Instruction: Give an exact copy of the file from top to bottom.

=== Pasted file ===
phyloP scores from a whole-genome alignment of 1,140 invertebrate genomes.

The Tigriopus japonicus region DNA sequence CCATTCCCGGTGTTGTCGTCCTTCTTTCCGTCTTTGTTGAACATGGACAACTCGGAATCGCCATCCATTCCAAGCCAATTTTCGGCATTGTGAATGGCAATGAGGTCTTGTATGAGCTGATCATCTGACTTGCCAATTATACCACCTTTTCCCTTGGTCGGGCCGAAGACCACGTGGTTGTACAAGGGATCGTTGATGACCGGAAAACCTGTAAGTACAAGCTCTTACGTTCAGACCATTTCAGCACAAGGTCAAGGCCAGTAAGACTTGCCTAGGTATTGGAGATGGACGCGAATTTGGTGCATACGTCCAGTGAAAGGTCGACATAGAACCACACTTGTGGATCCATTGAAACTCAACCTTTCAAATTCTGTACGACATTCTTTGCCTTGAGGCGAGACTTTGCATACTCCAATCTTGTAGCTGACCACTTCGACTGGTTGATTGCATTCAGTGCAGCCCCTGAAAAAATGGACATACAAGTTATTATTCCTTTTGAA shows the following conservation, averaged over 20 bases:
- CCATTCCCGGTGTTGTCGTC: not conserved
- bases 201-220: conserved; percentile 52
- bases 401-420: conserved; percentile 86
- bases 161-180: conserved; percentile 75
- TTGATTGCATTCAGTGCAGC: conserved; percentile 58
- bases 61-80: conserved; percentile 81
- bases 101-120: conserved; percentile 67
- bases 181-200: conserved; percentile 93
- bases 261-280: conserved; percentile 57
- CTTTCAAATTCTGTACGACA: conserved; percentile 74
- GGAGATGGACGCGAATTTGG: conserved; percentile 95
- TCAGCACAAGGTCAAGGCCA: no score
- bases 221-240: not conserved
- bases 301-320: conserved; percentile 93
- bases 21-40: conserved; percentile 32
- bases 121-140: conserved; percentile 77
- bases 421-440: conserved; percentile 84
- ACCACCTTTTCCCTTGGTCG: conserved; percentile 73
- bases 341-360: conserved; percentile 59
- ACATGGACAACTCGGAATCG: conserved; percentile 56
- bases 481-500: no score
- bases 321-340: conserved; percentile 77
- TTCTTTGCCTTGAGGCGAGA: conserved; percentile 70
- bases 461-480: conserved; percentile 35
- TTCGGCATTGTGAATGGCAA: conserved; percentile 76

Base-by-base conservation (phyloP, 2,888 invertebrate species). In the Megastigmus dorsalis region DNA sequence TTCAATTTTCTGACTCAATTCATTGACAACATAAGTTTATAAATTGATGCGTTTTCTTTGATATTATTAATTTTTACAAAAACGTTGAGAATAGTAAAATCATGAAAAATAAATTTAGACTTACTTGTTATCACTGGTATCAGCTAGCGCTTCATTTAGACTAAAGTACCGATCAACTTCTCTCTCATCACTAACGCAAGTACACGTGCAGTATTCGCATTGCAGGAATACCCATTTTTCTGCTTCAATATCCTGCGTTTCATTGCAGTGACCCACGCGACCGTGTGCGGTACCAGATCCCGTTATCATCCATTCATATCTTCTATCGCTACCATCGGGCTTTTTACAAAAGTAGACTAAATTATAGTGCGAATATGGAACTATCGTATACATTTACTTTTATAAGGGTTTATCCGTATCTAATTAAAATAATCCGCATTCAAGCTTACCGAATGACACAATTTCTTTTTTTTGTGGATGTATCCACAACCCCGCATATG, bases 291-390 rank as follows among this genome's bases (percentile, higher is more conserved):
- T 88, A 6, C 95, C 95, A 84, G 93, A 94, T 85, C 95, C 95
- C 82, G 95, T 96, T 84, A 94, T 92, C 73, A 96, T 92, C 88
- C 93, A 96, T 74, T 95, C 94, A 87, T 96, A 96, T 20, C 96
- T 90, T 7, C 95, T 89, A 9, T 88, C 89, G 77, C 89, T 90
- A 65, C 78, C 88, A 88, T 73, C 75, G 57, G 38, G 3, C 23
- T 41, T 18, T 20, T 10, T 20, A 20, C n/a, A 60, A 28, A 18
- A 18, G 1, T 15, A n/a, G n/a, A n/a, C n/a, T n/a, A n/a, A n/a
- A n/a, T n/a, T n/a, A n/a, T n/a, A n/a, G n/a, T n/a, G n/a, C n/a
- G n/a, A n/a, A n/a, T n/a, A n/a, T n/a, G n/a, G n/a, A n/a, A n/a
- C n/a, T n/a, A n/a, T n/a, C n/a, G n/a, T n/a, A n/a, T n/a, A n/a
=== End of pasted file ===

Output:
phyloP scores from a whole-genome alignment of 1,140 invertebrate genomes.

The Tigriopus japonicus region DNA sequence CCATTCCCGGTGTTGTCGTCCTTCTTTCCGTCTTTGTTGAACATGGACAACTCGGAATCGCCATCCATTCCAAGCCAATTTTCGGCATTGTGAATGGCAATGAGGTCTTGTATGAGCTGATCATCTGACTTGCCAATTATACCACCTTTTCCCTTGGTCGGGCCGAAGACCACGTGGTTGTACAAGGGATCGTTGATGACCGGAAAACCTGTAAGTACAAGCTCTTACGTTCAGACCATTTCAGCACAAGGTCAAGGCCAGTAAGACTTGCCTAGGTATTGGAGATGGACGCGAATTTGGTGCATACGTCCAGTGAAAGGTCGACATAGAACCACACTTGTGGATCCATTGAAACTCAACCTTTCAAATTCTGTACGACATTCTTTGCCTTGAGGCGAGACTTTGCATACTCCAATCTTGTAGCTGACCACTTCGACTGGTTGATTGCATTCAGTGCAGCCCCTGAAAAAATGGACATACAAGTTATTATTCCTTTTGAA shows the following conservation, averaged over 20 bases:
- CCATTCCCGGTGTTGTCGTC: not conserved
- bases 201-220: conserved; percentile 52
- bases 401-420: conserved; percentile 86
- bases 161-180: conserved; percentile 75
- TTGATTGCATTCAGTGCAGC: conserved; percentile 58
- bases 61-80: conserved; percentile 81
- bases 101-120: conserved; percentile 67
- bases 181-200: conserved; percentile 93
- bases 261-280: conserved; percentile 57
- CTTTCAAATTCTGTACGACA: conserved; percentile 74
- GGAGATGGACGCGAATTTGG: conserved; percentile 95
- TCAGCACAAGGTCAAGGCCA: no score
- bases 221-240: not conserved
- bases 301-320: conserved; percentile 93
- bases 21-40: conserved; percentile 32
- bases 121-140: conserved; percentile 77
- bases 421-440: conserved; percentile 84
- ACCACCTTTTCCCTTGGTCG: conserved; percentile 73
- bases 341-360: conserved; percentile 59
- ACATGGACAACTCGGAATCG: conserved; percentile 56
- bases 481-500: no score
- bases 321-340: conserved; percentile 77
- TTCTTTGCCTTGAGGCGAGA: conserved; percentile 70
- bases 461-480: conserved; percentile 35
- TTCGGCATTGTGAATGGCAA: conserved; percentile 76

Base-by-base conservation (phyloP, 2,888 invertebrate species). In the Megastigmus dorsalis region DNA sequence TTCAATTTTCTGACTCAATTCATTGACAACATAAGTTTATAAATTGATGCGTTTTCTTTGATATTATTAATTTTTACAAAAACGTTGAGAATAGTAAAATCATGAAAAATAAATTTAGACTTACTTGTTATCACTGGTATCAGCTAGCGCTTCATTTAGACTAAAGTACCGATCAACTTCTCTCTCATCACTAACGCAAGTACACGTGCAGTATTCGCATTGCAGGAATACCCATTTTTCTGCTTCAATATCCTGCGTTTCATTGCAGTGACCCACGCGACCGTGTGCGGTACCAGATCCCGTTATCATCCATTCATATCTTCTATCGCTACCATCGGGCTTTTTACAAAAGTAGACTAAATTATAGTGCGAATATGGAACTATCGTATACATTTACTTTTATAAGGGTTTATCCGTATCTAATTAAAATAATCCGCATTCAAGCTTACCGAATGACACAATTTCTTTTTTTTGTGGATGTATCCACAACCCCGCATATG, bases 291-390 rank as follows among this genome's bases (percentile, higher is more conserved):
- T 88, A 6, C 95, C 95, A 84, G 93, A 94, T 85, C 95, C 95
- C 82, G 95, T 96, T 84, A 94, T 92, C 73, A 96, T 92, C 88
- C 93, A 96, T 74, T 95, C 94, A 87, T 96, A 96, T 20, C 96
- T 90, T 7, C 95, T 89, A 9, T 88, C 89, G 77, C 89, T 90
- A 65, C 78, C 88, A 88, T 73, C 75, G 57, G 38, G 3, C 23
- T 41, T 18, T 20, T 10, T 20, A 20, C n/a, A 60, A 28, A 18
- A 18, G 1, T 15, A n/a, G n/a, A n/a, C n/a, T n/a, A n/a, A n/a
- A n/a, T n/a, T n/a, A n/a, T n/a, A n/a, G n/a, T n/a, G n/a, C n/a
- G n/a, A n/a, A n/a, T n/a, A n/a, T n/a, G n/a, G n/a, A n/a, A n/a
- C n/a, T n/a, A n/a, T n/a, C n/a, G n/a, T n/a, A n/a, T n/a, A n/a